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[Austria] Vienna Subway


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I thought it's time for the "presentation" of the Vienna Subway - which is Wiener U-Bahn (lit. Viennese Underground Railway) in German. That's why, next to every subway station entrance, there is a U-Bahn Würfel (Subway Cube) erected. Like in this picture on the right. The blue encircled bold U is the official logo of the network at the same time.

Vienna didn't have a subway network until 1978, but technically you can count the 1898-opened Stadtbahn (City Railway) as the first subway in Vienna. A good animation of the line openings can be found here, while it's not quite up to date, as it lacks the latest two extensions. The network consists of basically two systems today, having a combined length of 83.1km (51.64mi) and 98 stations (109 if you count every line extra at interchange stations).

Why two systems you ask? It's simple: Line U1 - U4 are operated with 2.8m wide trains and are equipped with high platforms. The trains also get their power through a third rail and are semi-automatically operated, the operator only has to monitor the passenger interchange in a station. And then there's line U6, which is operated with streetcar-like light rail vehicles. They are narrower than their counterparts on the other lines and are operated manually. This is a reminiscent of the previous Stadtbahn-system, because it would have cost too much to retrofit that line for the bigger trains.

And that's how the network looks today: Five lines (U1 - U4, U6), five different rolling stock classes. 


Rolling Stock

U11 stock


The U11 stock (they should have been classified as U1 stock, but the responsible persons feared, that they this name could be mistaken with the line ... yes. Sure.) consists of 117 twin motor cars, that were designated the numbers 2201+3201 - 2317+3317. They are the second generation of the design award-winning "Silberpfeil" (Silver Arrow) and where built between 1986 (prototypes)/1989 and 1997. As such, they were delivered with three-phase motors instead of DC motors and some other improvements. All units where equipped with LED displays on the front and in the interior - there where rollerblinds before, currently they are being refitted with LED front-lights (the one depicted above already has them). U11 stock operates on all lines (U1 - U4).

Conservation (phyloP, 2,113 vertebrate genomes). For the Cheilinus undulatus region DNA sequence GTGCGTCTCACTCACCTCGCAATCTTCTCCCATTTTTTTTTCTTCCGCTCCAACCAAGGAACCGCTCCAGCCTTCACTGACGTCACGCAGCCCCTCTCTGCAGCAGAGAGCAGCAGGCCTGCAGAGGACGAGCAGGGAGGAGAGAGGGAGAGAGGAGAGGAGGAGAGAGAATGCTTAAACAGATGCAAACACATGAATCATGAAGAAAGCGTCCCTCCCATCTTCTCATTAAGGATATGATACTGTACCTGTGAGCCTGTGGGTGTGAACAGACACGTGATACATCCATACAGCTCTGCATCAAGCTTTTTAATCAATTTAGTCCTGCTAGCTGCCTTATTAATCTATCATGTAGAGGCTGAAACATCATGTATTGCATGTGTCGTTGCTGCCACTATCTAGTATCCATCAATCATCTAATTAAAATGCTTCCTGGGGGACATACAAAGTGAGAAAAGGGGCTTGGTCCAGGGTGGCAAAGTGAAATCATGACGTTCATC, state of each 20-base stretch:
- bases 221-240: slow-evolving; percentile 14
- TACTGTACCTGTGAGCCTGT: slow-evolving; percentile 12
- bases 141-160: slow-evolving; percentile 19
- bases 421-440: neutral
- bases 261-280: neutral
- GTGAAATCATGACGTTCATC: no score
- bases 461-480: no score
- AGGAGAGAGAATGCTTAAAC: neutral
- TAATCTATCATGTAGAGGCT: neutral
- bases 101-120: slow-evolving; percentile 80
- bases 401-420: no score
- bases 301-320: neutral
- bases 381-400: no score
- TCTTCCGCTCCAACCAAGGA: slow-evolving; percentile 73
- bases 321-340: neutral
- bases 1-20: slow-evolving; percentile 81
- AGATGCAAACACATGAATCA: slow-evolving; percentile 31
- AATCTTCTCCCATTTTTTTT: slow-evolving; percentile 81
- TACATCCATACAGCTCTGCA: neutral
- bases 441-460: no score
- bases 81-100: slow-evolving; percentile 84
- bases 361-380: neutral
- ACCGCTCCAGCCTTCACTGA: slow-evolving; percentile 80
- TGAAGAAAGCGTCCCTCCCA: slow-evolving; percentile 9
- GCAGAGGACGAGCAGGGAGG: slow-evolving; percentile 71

U2 (and U) stock


The 74 twin motor cars of U2 stock are extensive modernized U stock (first generation "Silberpfeil"). These were the youngest 74 U stock units (2063+3063 - 2136-3136), which were built between 1978 and 1982 - they were basically rebuilt and equipped with state of the art electronics, new three-phase motors and LED displays on the front and in the interior to extend their life span for another 20 years. A quick excursion to the U stock: 136 double motor cars (2001+3001 - 2136+3136) were delivered between 1972 and 1982, they were the first subway generation, had DC motors and rollerblinds until their end of service in 2016. U2 stock operates only on lines U2 and U3, rarely on U1 and U4. 


V stock


The V stock is Vienna's newest rolling stock, consisting of 62 six-car units that were built in 2000 (prototype) and between 2006 and 2017. They are the first and only walk-through trains in the whole subway system and the first ones to have air conditioning. The six cars are permanently coupled together in the following layout (however, they can be separated into three two-car units in the workshops): v-car (driving car, odd no.) 3801 - 3923 + V-car (motor car, odd) 2401 - 2523 + V-car (odd) 2801 - 2923 + V-car (even) 2802 - 2924 + V-car (even) 2402 - 2524 + v-car (even) 3802 - 3924. V stock operates on all lines (U1 - U4).


T and T1 stock


The T stock are the first low-floor units on U6, 78 of them (2601 - 2678) were built between 1992 and 2000. In service, they operate in a set of four cars. They were refitted with LED display on the front and in the interior in the early 2010's. The local transport authority has recently signed a contract for rebuilding all of them with new electrics and motors, but without air conditioning, which is a shame.

The T1 stock is the further development of the T stock, having new motors, air conditioning and LCD/LED displays built in from the first day on. 66 units where built between 2007 and 2009 and from 2013 to 2014. To guarantee, that every set consists of at least two air conditioned units, they operate in T1+T+T+T1 layout in the summer.


Hope you liked this little introduction to the Vienna Subway. Please don't hesitate to ask me any questions you might have! I'm planning to show you the architecture of the system next, but I don't know when I'll find time to do so, hopefully in the near future. :)

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  • 4 weeks later...

A little test shot with my new wide-aperture lens. V stock 3873/74 is arriving Kagran station on line U1. The skyline of "Donau-City" (very creative: "Danube-City", which would also be the translation for the name of the district it's located in (Donaustadt = Danube City/Town)) can be clearly seen in the background. The U.N. Office in Vienna (or Vienna International Centre (V.I.C.) – colloquially known as "UNO-City", because "UNO-Stadt" would sound dumb) is behind the distant subway station in the right; behind the V.I.C. is Austrias highest skyscraper at 250m (820.2ft) – the highest building would be the "Donauturm" ("Danube Tower") just 2m higher, which is situated in the far right outside of the picture.

The skyline is beautiful and what not, sure, but it's actually a shame, that one of the official U.N. seats is "hidden" by other buildings, but after all, it's not as bad as on the opposite side – you can hardly see the V.I.C. from the Danube!


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